Much as we like to blame vendors, in some cases we have nobody to blame but ourselves.  Here is something to do.  Check that you are running the latest version of the software you use.  If you use anything more than the standard application suite for your computer, there is a very good chance you are out of date.

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No Evidence That Data Breach Privacy Laws Work

Have you ever received a notice that your data privacy has been breached?  What the heck does that mean anyway?  Most of the time what it means is that some piece of information that you wouldn’t normally disclose to others, like a credit card or your social security number, has been released unintentionally, and perhaps maliciously (e.g., stolen).  About five years ago states began passing data breach privacy laws that required authorized possessors of such information to report to victims when a breach occurred.  There were basically two goals for such laws:

  • Provide individuals warning that they may have suffered identity theft, so that they can take some steps to prevent it, like blocking a credit card or monitoring their credit reports; and
  • Provide a more general deterrent by embarrassing companies into behaving better. “Sunlight as a disinfectant,” as Justice Brandeis wrote.[1]

A study conducted by Sasha Romanosky, Rahul Telang, and Alessandro Acquisti at CMU found that as of yet there can be no correlation found between these laws and identity theft rates.  This could be for many reasons why the correlation isn’t there.  First, actual usage of the stolen information seems to be only a small percentage.  Second, it may be that just because a light has been shined doesn’t mean that there is anything the consumer will be capable or willing to do.  For instance, suppose you buy something at your-local-favorite-website.com.  They use a credit card or billing aggregation service that has its data stolen, and so that service reports to you that your data has been stolen.  You might not even understand what that service has to do with you.  Even if you do, what are the chances that you would be willing to not use your-local-favorite-website.com again?  And if you hear about such a break-in from someone else, would it matter to you?  Economists call that last one rational ignorance.  In other words, hear no evil, see no evil.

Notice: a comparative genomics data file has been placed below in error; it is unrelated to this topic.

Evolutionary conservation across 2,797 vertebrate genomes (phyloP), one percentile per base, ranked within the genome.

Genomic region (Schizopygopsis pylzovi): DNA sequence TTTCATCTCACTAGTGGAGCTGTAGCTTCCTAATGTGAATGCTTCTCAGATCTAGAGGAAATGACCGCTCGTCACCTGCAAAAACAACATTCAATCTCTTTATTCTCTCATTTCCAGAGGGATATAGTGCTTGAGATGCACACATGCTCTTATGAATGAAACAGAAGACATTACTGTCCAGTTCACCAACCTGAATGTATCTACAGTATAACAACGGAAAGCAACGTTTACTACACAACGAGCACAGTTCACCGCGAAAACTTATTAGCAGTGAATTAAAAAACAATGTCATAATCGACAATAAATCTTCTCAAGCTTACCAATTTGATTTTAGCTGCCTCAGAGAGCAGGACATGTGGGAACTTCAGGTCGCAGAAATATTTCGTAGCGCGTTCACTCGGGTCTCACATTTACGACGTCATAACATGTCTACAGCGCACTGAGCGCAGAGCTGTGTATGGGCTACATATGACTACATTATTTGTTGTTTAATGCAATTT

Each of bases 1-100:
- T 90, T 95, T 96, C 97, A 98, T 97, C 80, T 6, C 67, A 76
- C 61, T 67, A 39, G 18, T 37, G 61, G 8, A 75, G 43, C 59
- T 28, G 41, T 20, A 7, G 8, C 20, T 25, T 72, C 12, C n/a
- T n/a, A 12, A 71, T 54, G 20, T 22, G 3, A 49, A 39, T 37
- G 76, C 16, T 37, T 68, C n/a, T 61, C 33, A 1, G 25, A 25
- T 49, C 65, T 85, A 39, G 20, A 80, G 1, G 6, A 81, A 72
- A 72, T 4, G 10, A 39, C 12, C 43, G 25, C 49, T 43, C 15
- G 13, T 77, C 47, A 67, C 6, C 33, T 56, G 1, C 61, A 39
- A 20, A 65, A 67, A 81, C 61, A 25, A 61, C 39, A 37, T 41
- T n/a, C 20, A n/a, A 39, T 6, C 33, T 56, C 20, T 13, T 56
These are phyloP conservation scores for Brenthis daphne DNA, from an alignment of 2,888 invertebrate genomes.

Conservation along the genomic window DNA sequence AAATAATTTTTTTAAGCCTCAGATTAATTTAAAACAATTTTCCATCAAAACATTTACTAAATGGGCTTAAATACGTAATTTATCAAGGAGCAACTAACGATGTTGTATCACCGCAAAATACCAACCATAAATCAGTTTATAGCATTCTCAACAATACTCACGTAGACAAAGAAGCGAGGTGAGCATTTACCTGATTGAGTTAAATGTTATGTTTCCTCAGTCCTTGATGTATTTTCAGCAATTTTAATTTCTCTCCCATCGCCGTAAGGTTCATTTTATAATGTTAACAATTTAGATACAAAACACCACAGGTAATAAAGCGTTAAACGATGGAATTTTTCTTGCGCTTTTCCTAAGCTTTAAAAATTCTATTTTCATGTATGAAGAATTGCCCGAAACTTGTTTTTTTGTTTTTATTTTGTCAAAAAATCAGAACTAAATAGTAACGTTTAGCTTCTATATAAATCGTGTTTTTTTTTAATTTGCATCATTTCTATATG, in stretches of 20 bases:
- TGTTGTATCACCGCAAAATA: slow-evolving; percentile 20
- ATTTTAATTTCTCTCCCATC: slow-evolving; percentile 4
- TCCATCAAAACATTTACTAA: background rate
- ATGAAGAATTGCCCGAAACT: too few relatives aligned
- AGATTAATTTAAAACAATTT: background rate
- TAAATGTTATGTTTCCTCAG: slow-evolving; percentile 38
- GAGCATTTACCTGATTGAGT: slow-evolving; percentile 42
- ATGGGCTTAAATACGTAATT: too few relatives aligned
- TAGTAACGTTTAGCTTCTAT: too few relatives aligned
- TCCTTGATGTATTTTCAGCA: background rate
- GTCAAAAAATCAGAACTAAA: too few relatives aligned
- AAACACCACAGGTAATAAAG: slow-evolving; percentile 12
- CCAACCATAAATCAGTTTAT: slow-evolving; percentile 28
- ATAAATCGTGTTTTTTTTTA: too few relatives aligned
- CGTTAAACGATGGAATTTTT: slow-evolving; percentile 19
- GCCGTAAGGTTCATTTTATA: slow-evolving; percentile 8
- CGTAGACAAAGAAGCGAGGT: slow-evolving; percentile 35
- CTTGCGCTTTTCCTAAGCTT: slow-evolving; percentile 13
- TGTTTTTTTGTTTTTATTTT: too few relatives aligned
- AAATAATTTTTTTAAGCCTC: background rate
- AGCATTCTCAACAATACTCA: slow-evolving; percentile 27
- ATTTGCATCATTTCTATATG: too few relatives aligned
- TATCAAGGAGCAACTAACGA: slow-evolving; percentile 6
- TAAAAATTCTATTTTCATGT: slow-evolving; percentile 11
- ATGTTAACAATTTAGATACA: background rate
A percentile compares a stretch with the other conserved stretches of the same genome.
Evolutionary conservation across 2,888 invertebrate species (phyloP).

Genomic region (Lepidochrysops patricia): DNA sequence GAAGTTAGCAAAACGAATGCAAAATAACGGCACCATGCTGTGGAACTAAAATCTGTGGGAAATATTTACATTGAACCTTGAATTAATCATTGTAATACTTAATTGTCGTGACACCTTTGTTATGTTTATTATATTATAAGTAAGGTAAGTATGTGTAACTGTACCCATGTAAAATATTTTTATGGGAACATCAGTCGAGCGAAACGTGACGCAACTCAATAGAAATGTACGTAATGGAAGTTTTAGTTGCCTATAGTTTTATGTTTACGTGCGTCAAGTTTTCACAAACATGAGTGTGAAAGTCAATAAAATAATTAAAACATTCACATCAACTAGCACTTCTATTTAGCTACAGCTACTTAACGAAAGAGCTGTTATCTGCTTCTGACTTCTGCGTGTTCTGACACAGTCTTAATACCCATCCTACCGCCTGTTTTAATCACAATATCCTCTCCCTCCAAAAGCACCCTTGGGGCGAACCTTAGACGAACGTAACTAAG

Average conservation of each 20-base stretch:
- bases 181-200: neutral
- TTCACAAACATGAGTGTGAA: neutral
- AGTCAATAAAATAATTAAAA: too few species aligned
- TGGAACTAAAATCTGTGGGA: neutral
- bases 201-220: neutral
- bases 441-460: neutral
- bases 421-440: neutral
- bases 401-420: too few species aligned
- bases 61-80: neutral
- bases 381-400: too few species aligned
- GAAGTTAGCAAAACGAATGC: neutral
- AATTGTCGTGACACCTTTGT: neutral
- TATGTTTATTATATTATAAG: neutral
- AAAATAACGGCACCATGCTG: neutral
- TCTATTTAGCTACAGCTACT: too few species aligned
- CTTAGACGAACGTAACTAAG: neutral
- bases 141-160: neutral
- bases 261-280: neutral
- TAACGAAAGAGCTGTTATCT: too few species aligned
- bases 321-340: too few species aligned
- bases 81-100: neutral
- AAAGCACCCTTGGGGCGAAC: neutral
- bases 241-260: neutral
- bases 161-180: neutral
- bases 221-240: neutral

Add to all of this that some people have said that there are huge loopholes in some of the laws.  At WEIS and elsewhere several not-so-innovative approaches were discussed about how some firms are getting around the need to disclose.